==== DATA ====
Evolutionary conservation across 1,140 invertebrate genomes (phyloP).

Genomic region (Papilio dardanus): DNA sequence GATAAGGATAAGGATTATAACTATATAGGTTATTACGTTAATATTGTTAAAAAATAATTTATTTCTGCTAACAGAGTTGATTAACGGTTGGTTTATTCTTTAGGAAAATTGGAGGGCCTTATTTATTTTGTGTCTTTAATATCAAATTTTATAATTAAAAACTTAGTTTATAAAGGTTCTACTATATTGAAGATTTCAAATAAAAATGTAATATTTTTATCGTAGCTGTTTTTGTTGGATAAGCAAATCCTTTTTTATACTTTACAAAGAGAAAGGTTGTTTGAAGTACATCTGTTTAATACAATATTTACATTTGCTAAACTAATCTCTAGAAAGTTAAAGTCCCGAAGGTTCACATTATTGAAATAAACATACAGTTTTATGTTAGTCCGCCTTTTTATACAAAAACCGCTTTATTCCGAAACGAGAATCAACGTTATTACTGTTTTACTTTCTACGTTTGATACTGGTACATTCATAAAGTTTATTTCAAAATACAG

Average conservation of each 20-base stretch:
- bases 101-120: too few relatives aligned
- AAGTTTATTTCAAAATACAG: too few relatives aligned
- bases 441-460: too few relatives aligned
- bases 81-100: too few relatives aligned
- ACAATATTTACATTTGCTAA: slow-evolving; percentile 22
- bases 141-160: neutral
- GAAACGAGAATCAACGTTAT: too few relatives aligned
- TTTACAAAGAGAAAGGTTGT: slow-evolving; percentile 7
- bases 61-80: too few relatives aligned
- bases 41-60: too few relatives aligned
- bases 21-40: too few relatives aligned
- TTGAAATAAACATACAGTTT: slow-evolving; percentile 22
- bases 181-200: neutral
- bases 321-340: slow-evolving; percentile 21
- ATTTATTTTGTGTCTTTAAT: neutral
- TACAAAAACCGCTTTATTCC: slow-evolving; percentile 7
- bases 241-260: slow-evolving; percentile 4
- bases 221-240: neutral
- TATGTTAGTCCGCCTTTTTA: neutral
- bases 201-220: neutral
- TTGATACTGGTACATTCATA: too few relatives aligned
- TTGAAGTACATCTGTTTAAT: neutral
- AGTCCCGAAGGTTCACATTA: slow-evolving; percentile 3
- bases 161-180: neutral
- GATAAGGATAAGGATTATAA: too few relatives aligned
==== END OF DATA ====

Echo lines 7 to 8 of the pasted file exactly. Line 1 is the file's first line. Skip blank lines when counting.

- bases 81-100: too few relatives aligned
- ACAATATTTACATTTGCTAA: slow-evolving; percentile 22